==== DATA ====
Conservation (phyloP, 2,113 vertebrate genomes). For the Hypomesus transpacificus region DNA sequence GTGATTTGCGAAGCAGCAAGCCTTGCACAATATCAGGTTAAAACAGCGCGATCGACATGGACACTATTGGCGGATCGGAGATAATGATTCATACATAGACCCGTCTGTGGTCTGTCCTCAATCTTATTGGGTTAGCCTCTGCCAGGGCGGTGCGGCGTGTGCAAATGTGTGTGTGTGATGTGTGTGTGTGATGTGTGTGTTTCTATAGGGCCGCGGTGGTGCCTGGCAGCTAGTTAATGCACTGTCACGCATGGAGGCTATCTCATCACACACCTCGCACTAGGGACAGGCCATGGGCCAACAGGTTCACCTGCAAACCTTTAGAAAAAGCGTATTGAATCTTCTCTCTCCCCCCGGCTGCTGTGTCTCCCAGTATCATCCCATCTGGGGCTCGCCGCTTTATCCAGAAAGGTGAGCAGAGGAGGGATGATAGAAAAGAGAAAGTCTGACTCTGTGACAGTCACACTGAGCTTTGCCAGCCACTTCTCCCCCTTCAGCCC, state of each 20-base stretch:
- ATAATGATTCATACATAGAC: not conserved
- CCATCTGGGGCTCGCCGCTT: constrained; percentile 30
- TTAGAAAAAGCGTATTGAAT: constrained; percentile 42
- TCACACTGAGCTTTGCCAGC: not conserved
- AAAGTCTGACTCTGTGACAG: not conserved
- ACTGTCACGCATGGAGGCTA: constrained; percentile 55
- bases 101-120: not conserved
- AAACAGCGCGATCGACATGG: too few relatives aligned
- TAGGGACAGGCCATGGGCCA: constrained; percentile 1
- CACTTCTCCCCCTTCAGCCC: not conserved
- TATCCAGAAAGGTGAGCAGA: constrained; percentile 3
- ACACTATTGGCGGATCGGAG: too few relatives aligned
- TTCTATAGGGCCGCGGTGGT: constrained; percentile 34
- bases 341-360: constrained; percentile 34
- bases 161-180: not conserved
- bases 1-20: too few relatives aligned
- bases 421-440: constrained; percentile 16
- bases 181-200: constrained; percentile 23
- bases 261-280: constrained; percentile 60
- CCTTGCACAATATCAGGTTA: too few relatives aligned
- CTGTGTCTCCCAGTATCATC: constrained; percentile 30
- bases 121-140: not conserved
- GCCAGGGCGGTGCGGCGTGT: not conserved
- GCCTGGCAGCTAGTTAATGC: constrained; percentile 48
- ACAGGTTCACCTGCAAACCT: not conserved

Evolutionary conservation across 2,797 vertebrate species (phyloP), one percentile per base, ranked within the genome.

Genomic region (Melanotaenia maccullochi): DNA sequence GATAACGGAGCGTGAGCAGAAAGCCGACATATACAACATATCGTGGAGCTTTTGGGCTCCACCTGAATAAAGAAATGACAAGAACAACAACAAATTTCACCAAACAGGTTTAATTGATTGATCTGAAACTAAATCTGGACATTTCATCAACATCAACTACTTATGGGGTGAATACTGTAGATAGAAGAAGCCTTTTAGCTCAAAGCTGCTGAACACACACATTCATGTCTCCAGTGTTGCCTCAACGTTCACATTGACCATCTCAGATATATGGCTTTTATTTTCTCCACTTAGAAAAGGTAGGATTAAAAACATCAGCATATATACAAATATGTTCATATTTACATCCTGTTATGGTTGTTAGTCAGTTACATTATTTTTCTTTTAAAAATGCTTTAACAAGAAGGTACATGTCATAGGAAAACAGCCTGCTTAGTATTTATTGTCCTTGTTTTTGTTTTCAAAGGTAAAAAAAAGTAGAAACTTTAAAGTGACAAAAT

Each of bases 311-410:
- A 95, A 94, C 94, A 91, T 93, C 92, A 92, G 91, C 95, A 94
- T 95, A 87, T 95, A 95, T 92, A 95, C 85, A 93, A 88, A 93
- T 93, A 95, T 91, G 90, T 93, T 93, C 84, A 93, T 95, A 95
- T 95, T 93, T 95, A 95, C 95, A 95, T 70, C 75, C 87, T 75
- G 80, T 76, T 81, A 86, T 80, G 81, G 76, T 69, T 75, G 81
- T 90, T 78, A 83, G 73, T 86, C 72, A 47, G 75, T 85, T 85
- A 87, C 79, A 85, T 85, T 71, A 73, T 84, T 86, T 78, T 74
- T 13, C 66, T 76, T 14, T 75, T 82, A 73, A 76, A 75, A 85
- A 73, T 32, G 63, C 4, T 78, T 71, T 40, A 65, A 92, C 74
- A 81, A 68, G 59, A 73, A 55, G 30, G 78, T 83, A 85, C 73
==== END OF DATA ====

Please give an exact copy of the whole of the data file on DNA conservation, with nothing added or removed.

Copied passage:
Conservation (phyloP, 2,113 vertebrate genomes). For the Hypomesus transpacificus region DNA sequence GTGATTTGCGAAGCAGCAAGCCTTGCACAATATCAGGTTAAAACAGCGCGATCGACATGGACACTATTGGCGGATCGGAGATAATGATTCATACATAGACCCGTCTGTGGTCTGTCCTCAATCTTATTGGGTTAGCCTCTGCCAGGGCGGTGCGGCGTGTGCAAATGTGTGTGTGTGATGTGTGTGTGTGATGTGTGTGTTTCTATAGGGCCGCGGTGGTGCCTGGCAGCTAGTTAATGCACTGTCACGCATGGAGGCTATCTCATCACACACCTCGCACTAGGGACAGGCCATGGGCCAACAGGTTCACCTGCAAACCTTTAGAAAAAGCGTATTGAATCTTCTCTCTCCCCCCGGCTGCTGTGTCTCCCAGTATCATCCCATCTGGGGCTCGCCGCTTTATCCAGAAAGGTGAGCAGAGGAGGGATGATAGAAAAGAGAAAGTCTGACTCTGTGACAGTCACACTGAGCTTTGCCAGCCACTTCTCCCCCTTCAGCCC, state of each 20-base stretch:
- ATAATGATTCATACATAGAC: not conserved
- CCATCTGGGGCTCGCCGCTT: constrained; percentile 30
- TTAGAAAAAGCGTATTGAAT: constrained; percentile 42
- TCACACTGAGCTTTGCCAGC: not conserved
- AAAGTCTGACTCTGTGACAG: not conserved
- ACTGTCACGCATGGAGGCTA: constrained; percentile 55
- bases 101-120: not conserved
- AAACAGCGCGATCGACATGG: too few relatives aligned
- TAGGGACAGGCCATGGGCCA: constrained; percentile 1
- CACTTCTCCCCCTTCAGCCC: not conserved
- TATCCAGAAAGGTGAGCAGA: constrained; percentile 3
- ACACTATTGGCGGATCGGAG: too few relatives aligned
- TTCTATAGGGCCGCGGTGGT: constrained; percentile 34
- bases 341-360: constrained; percentile 34
- bases 161-180: not conserved
- bases 1-20: too few relatives aligned
- bases 421-440: constrained; percentile 16
- bases 181-200: constrained; percentile 23
- bases 261-280: constrained; percentile 60
- CCTTGCACAATATCAGGTTA: too few relatives aligned
- CTGTGTCTCCCAGTATCATC: constrained; percentile 30
- bases 121-140: not conserved
- GCCAGGGCGGTGCGGCGTGT: not conserved
- GCCTGGCAGCTAGTTAATGC: constrained; percentile 48
- ACAGGTTCACCTGCAAACCT: not conserved

Evolutionary conservation across 2,797 vertebrate species (phyloP), one percentile per base, ranked within the genome.

Genomic region (Melanotaenia maccullochi): DNA sequence GATAACGGAGCGTGAGCAGAAAGCCGACATATACAACATATCGTGGAGCTTTTGGGCTCCACCTGAATAAAGAAATGACAAGAACAACAACAAATTTCACCAAACAGGTTTAATTGATTGATCTGAAACTAAATCTGGACATTTCATCAACATCAACTACTTATGGGGTGAATACTGTAGATAGAAGAAGCCTTTTAGCTCAAAGCTGCTGAACACACACATTCATGTCTCCAGTGTTGCCTCAACGTTCACATTGACCATCTCAGATATATGGCTTTTATTTTCTCCACTTAGAAAAGGTAGGATTAAAAACATCAGCATATATACAAATATGTTCATATTTACATCCTGTTATGGTTGTTAGTCAGTTACATTATTTTTCTTTTAAAAATGCTTTAACAAGAAGGTACATGTCATAGGAAAACAGCCTGCTTAGTATTTATTGTCCTTGTTTTTGTTTTCAAAGGTAAAAAAAAGTAGAAACTTTAAAGTGACAAAAT

Each of bases 311-410:
- A 95, A 94, C 94, A 91, T 93, C 92, A 92, G 91, C 95, A 94
- T 95, A 87, T 95, A 95, T 92, A 95, C 85, A 93, A 88, A 93
- T 93, A 95, T 91, G 90, T 93, T 93, C 84, A 93, T 95, A 95
- T 95, T 93, T 95, A 95, C 95, A 95, T 70, C 75, C 87, T 75
- G 80, T 76, T 81, A 86, T 80, G 81, G 76, T 69, T 75, G 81
- T 90, T 78, A 83, G 73, T 86, C 72, A 47, G 75, T 85, T 85
- A 87, C 79, A 85, T 85, T 71, A 73, T 84, T 86, T 78, T 74
- T 13, C 66, T 76, T 14, T 75, T 82, A 73, A 76, A 75, A 85
- A 73, T 32, G 63, C 4, T 78, T 71, T 40, A 65, A 92, C 74
- A 81, A 68, G 59, A 73, A 55, G 30, G 78, T 83, A 85, C 73